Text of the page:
POLITICS

Left-wing groups fire back at 'Energy Citizens'

A few environmental groups and other left-wing organizations launched aggressive attacks today aimed at discrediting the "Energy Citizens" campaign created to pressure the Senate to change House-passed climate legislation.

Energy Citizens is organized by the American Petroleum Institute, along with groups such as FreedomWorks, the American Conservative Union and Americans for Tax Reform. That campaign began this week with a rally in Houston.

And while environmentalists and their allies have their own campaigns to push for passage of climate legislation, the groups are taking aim at the industry-backed effort, describing it as an artificial effort to scuttle legislation that would be detrimental to the companies' bottom line.

Today, a coalition of military veterans, as part of an effort organized by the Sierra Club, denounced Energy Citizens as a distortion of the current debate.

"The people behind this are the oil industry, and it's really disheartening to see how the front group is watering down any meaningful debate," said Alex Cornell du Houx, a veteran and campaign coordinator for the group Operation Free, told reporters this afternoon.

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The veterans groups said they intend to take their message to Capitol Hill after Labor Day, informing lawmakers of the importance of weaning the United States from foreign oil.

The Sierra Club has been particularly active in going after the industry groups and their grass-roots efforts to influence the legislation. But several other advocacy groups have also jumped into the fray.

Public Citizen Texas today started circulating information on how its members were blocked from attending the Energy Citizens rally in Houston. The group claims the rally was primarily attended by employees of energy companies.

Environmentalists have been claiming in recent days that such efforts are common in the industry-initiated grass-roots campaigns, which attempt to create the appearance of public support for their position through artificial means.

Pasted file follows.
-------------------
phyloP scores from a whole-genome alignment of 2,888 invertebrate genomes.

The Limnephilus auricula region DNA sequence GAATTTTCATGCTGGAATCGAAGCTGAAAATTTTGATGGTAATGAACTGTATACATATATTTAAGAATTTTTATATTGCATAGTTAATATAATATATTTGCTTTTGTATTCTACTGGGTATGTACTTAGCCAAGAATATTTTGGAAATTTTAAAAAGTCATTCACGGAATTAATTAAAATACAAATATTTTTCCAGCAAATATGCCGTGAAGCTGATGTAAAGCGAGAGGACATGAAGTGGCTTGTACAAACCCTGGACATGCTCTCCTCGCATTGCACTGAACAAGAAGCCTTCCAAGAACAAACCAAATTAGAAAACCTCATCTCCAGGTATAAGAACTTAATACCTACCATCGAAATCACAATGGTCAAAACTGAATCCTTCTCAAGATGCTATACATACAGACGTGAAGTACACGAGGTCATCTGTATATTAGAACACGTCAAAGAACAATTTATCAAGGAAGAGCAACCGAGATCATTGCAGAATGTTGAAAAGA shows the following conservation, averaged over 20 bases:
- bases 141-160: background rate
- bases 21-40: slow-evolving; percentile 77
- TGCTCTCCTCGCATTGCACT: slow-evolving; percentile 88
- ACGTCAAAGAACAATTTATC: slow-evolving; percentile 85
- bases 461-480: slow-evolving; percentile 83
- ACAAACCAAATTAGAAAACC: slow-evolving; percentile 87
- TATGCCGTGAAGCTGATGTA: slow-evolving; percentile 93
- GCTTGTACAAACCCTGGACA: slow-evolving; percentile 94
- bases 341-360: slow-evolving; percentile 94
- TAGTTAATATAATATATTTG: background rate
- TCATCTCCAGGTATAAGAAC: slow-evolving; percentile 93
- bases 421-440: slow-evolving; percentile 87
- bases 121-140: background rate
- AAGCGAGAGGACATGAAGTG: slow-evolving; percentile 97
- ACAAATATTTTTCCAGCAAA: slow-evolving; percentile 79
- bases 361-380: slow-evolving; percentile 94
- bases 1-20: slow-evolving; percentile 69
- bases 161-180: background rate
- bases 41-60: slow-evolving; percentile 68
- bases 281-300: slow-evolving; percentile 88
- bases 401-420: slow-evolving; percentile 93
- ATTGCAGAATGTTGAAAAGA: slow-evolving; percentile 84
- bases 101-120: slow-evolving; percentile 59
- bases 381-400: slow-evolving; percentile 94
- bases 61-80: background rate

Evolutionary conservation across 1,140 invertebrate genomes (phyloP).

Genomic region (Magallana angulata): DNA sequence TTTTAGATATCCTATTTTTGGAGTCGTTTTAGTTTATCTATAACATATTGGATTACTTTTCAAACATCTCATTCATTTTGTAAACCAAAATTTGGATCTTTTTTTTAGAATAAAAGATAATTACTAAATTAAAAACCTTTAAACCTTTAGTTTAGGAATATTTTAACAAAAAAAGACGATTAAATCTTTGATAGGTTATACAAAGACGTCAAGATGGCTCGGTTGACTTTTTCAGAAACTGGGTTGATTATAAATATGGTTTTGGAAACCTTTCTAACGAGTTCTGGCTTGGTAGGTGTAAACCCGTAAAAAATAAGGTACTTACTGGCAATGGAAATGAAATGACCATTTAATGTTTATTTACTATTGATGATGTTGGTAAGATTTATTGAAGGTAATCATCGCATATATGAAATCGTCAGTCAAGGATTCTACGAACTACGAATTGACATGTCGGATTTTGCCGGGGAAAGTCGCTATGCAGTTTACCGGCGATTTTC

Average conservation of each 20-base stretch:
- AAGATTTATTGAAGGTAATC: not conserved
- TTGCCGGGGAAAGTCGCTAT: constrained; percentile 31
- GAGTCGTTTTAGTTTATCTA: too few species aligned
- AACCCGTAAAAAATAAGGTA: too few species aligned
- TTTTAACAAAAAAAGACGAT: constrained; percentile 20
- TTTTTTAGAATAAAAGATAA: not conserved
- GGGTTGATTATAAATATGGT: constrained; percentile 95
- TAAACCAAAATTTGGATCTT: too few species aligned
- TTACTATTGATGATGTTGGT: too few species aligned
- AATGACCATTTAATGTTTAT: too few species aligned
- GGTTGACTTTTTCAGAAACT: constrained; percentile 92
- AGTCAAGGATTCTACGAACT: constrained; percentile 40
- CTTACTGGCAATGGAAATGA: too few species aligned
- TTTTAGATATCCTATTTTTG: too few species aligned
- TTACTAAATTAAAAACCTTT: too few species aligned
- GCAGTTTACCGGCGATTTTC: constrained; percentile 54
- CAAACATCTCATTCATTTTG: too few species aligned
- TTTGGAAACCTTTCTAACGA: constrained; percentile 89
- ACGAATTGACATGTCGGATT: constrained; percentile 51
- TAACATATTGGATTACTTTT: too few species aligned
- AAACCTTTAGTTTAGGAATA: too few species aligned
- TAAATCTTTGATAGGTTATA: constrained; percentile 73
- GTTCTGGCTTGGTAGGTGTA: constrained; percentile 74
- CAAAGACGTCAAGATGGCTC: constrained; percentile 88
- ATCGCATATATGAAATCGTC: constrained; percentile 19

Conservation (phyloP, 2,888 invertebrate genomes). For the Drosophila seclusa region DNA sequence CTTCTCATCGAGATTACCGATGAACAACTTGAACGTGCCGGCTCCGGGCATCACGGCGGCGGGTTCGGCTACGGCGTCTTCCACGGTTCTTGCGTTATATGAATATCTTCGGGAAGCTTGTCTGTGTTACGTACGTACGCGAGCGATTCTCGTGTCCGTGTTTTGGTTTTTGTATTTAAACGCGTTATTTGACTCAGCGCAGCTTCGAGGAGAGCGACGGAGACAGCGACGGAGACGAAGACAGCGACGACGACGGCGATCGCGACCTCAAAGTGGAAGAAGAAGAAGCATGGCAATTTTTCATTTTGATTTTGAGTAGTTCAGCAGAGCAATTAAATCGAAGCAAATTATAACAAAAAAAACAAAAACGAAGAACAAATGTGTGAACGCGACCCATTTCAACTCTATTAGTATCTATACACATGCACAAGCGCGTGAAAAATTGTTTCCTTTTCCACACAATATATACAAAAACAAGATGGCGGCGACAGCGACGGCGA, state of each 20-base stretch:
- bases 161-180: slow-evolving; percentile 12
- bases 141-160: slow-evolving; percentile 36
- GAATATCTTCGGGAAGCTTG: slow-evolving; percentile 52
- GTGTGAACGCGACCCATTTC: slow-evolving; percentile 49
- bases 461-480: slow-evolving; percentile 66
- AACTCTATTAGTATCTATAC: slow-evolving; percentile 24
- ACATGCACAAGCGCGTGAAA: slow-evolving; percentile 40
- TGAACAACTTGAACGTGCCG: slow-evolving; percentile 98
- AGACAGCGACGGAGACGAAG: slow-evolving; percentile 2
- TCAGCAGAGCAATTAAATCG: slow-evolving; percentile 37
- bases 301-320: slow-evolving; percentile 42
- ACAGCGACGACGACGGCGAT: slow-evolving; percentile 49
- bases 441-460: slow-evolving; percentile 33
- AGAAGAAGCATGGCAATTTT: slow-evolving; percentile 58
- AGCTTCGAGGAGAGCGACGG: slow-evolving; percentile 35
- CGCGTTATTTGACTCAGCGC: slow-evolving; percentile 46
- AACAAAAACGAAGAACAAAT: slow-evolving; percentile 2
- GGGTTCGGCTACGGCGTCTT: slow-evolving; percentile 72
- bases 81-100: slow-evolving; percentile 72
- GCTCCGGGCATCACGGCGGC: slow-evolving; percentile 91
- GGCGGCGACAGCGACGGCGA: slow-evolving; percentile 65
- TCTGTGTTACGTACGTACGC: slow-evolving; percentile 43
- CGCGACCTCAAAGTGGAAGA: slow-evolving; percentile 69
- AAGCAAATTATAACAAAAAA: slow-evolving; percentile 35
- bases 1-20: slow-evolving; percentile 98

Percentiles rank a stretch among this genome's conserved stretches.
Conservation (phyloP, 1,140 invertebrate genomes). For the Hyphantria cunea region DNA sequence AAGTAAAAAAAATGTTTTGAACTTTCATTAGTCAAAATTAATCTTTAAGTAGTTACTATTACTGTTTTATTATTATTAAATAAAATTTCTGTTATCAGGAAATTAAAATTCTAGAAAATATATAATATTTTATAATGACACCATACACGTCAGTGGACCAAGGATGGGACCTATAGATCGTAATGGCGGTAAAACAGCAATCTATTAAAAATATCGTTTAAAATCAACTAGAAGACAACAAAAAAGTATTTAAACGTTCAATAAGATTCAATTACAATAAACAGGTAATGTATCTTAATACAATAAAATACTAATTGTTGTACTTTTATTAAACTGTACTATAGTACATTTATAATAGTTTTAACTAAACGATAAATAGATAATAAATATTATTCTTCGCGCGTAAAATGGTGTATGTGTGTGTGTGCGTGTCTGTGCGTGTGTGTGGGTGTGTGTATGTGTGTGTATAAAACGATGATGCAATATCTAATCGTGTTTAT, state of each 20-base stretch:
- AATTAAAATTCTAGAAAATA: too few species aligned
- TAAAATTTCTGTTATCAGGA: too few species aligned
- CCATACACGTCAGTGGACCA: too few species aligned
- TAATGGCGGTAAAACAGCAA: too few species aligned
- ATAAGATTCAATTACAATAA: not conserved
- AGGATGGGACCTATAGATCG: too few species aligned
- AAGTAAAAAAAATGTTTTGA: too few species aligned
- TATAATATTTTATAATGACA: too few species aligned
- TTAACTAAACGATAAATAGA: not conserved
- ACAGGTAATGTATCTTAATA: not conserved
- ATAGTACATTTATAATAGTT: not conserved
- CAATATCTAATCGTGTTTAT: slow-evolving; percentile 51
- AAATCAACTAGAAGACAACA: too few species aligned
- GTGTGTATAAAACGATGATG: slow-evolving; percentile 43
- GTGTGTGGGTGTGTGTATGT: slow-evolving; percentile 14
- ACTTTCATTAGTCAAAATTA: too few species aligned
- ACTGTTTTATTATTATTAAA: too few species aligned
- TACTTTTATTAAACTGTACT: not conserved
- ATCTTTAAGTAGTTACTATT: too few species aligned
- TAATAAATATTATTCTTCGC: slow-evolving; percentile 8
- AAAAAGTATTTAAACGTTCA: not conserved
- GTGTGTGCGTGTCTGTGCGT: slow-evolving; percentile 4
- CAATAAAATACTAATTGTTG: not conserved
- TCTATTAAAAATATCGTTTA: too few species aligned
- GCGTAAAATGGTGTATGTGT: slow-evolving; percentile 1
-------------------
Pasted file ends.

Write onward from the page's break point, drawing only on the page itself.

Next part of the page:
"Energy Citizens is not a grass-roots organization; they are an AstroTurf organization funded by groups that are trying to kill green jobs legislation and the green jobs agenda," said Eric Maltzer, an environmental strategist involved in the effort.

As exhibit A, critics of the API effort are pointing to an e-mail from the trade group's president and CEO, Jack Gerard, to member companies. The e-mail, obtained by Greenpeace and verified as legitimate by API, describes the strategy behind the rallies and how API hoped to drive strong turnout.

"The objective of these rallies is to put a human face on the impacts of unsound energy and to aim a loud message at those states U.S. Senators to avoid the mistakes embodied in the House climate bill and the Obama Administration's tax increases on our industry," Gerard writes in the e-mail.

The e-mail also reveals the message of higher fuel prices API wants to push.

Gerard in his e-mail writes of a Harris Interactive poll that API funded that "demonstrates that our message on Waxman-Markey-like legislation work extremely well and are very persuasive with the general public and policy influentials" -- referencing the House energy and climate bill from Reps. Henry Waxman (D-Calif.) and Ed Markey (D-Mass.). "After hearing that Waxman-Markey-like legislation could increase the costs of gasoline to around $4 a gallon ... these audiences changed their opinions on the bill significantly."